Ronald De Boer is on record saying regular first team football is why he chose Rangers over Manchester United. He simply wanted to play regular football. That’s right, financial gain was not his reason for signing for Rangers.

Moreover, throughout the last decade Rangers were playing at the highest level in European competition and, naturally, players will be motivated to play at such a level. So yet again for a player wanting to test himself in the Champions League Rangers becomes a viable option. There is also this idea of using Rangers as a stepping stone to play in the English Premier League and yes, you could argue there’s an element of extrinsic motivation in there somewhere, but it is dwarfed by the fact many of these players came to Ibrox early in their careers to improve as footballers. 

In most cases, they have to in order to achieve their ‘dream move’. When you look at the coaches and the facilities you can reach the conclusion that Rangers created an environment conducive of high level performance. Take Auchenhowie, for example, the first dedicated training complex in Scotland- and one of the most technologically advanced, state-of-the-art training grounds in European Football. 

With sports science feeding in, and other means of analysis, Rangers were ahead of their rivals. But not through illicit means. This technology provided feedback to players and coaches, and subsequently enabled players to target areas of performance which needed fine-tuning. This feeds into growth mindset. Players want to improve, they see facilities which will enable this, subsequently they want to sign.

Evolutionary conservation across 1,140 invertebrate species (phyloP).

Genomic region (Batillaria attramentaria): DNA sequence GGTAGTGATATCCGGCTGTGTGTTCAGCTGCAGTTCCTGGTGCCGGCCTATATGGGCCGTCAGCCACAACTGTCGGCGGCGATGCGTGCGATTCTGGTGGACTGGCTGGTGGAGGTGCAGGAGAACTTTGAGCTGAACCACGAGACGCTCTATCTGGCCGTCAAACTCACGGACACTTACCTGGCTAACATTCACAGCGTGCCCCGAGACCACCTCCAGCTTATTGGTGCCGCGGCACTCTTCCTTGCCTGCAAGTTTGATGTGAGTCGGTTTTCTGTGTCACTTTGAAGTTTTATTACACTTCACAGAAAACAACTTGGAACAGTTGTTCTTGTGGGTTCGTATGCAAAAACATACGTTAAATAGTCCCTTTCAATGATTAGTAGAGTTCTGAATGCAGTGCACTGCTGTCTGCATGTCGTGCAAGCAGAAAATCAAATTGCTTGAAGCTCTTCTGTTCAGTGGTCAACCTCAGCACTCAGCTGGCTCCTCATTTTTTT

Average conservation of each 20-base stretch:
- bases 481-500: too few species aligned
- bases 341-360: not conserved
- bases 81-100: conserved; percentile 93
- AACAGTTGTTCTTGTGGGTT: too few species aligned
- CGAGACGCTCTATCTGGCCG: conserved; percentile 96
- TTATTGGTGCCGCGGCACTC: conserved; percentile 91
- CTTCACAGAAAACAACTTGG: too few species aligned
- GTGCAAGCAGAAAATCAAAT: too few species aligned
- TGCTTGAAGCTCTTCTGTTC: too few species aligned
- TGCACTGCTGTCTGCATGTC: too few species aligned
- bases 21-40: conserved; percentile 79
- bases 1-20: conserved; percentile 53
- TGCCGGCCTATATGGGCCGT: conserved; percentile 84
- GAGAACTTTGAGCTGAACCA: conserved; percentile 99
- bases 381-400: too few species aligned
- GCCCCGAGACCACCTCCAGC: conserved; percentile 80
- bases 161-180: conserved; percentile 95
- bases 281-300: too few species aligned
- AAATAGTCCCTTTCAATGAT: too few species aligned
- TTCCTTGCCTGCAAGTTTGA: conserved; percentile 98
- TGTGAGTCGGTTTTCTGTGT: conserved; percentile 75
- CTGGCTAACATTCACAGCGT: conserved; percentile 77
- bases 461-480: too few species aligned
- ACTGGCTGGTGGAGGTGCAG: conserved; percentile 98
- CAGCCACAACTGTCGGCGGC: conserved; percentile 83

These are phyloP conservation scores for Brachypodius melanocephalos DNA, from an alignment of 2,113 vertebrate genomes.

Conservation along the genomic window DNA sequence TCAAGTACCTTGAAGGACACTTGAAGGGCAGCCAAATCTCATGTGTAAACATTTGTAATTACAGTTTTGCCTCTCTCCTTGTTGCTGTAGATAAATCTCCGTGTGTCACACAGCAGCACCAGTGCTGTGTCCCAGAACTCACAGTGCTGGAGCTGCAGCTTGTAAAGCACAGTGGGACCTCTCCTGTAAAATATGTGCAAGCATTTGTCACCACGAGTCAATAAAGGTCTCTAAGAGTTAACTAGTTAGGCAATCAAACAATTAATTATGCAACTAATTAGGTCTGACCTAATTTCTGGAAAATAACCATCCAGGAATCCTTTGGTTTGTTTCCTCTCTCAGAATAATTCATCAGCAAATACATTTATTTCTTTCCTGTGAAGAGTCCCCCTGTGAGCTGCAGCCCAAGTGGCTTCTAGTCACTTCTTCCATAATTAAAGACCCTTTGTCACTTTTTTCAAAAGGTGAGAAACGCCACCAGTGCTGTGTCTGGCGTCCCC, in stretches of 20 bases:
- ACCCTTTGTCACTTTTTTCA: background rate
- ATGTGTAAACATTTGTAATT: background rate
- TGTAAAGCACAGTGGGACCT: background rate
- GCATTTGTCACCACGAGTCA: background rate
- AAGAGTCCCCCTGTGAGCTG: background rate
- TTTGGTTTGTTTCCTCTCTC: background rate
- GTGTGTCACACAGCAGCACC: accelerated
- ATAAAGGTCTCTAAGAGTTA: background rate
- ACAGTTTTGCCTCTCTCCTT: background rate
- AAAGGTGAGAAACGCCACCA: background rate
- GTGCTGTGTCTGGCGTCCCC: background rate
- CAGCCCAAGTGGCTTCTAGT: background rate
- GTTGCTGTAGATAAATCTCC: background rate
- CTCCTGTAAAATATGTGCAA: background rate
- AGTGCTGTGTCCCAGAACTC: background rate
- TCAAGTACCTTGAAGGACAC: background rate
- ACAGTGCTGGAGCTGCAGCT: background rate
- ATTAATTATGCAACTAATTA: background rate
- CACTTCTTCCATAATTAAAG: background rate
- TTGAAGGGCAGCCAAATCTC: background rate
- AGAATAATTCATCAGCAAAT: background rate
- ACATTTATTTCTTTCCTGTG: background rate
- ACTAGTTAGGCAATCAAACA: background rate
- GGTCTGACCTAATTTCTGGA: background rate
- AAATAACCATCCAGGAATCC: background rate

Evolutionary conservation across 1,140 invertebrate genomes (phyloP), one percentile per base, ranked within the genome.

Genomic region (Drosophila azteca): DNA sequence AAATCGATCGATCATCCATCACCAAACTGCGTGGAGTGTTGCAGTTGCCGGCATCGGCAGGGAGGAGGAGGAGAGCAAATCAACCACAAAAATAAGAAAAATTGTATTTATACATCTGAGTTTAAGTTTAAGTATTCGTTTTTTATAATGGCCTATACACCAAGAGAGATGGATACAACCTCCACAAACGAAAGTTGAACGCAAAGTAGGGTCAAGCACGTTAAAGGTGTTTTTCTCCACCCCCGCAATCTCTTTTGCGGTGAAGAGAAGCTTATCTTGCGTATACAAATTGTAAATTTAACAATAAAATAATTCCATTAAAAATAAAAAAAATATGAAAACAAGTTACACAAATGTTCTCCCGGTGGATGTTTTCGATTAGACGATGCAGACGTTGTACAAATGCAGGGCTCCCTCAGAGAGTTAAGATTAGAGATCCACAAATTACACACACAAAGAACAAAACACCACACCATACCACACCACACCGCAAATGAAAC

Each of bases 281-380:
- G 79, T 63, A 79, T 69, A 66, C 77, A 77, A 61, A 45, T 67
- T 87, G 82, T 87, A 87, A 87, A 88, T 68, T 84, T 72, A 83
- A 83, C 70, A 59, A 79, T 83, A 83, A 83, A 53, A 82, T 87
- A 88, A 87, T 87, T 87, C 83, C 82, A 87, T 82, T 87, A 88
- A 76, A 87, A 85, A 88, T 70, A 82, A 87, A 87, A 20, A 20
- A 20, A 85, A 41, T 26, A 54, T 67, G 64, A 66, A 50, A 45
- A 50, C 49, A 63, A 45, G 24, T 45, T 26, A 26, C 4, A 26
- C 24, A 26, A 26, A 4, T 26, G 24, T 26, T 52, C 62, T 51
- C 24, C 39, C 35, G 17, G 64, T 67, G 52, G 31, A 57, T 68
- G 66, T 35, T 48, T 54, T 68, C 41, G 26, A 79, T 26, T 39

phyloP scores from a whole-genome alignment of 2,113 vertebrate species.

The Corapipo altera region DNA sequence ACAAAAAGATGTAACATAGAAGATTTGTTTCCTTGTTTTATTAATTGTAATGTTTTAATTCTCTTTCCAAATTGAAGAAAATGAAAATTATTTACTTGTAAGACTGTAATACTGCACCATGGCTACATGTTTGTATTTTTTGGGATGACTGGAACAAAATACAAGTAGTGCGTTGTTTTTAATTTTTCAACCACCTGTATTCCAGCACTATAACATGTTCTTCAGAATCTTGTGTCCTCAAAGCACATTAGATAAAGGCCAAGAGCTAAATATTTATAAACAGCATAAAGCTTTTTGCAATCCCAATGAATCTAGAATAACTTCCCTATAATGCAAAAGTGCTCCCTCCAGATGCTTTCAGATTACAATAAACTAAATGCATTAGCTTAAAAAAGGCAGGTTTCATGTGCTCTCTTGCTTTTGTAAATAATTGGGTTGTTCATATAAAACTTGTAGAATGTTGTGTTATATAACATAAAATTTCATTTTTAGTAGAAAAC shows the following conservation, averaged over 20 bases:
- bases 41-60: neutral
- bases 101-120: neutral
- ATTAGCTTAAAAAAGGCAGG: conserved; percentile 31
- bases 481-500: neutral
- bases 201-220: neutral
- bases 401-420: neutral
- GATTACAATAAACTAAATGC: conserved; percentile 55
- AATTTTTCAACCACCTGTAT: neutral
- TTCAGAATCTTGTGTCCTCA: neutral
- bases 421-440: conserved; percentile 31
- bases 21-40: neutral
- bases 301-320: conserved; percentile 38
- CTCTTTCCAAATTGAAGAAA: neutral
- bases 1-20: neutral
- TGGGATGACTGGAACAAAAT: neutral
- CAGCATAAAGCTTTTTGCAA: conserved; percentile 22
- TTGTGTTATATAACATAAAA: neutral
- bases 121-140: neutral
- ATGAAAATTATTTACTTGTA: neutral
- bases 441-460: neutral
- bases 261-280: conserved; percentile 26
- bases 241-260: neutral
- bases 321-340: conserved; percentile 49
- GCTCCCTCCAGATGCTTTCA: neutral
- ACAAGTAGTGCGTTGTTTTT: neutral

It would be incredibly naive, and wrong, to suggest players only moved to Rangers for an ‘EBT’. It really could be as simple as they thought their move to Ibrox would improve themselves as a footballer. Lots of money is thrown about in football, no question, but the best footballers in the world are motivated by continually wanting to improve and produce world class performances. At Rangers, consistency and winning is demanded by the fans. 

Players who weren’t motivated to continually seek to improve their game were quickly found out and were did not last long. And as I touched upon earlier- money is not a good motivator for consistent success. Rangers’ successes in the 00s came down to being better equipped- and optimal motivation would have featured prominently. 

In the years rivals were successful, they were better equipped. The best equipped team will subsequently produce better performances. 

Ultimately football is won on the field, and the team who can cope better with whatever is thrown at them will prevail.

2 comments:

  1. They were sweeteners, perks that sportsmen, businesspeople are offered when they join a club or business. No one is seriously going to convince me that these clinched any of these deals.
    Of course, it was like this, Caniggia, "Oh thanks, an EBT! that settles it, I'll sign !"
    Give me strength!

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  2. And not a Non-existent film company is sight. Timmy is getting out fought, out argued and more importantly out moralised each day this pathetic shambles of an attempt to re-punish Rangers goes on. Good Post Alex.

    ReplyDelete

Keep it civil, lads.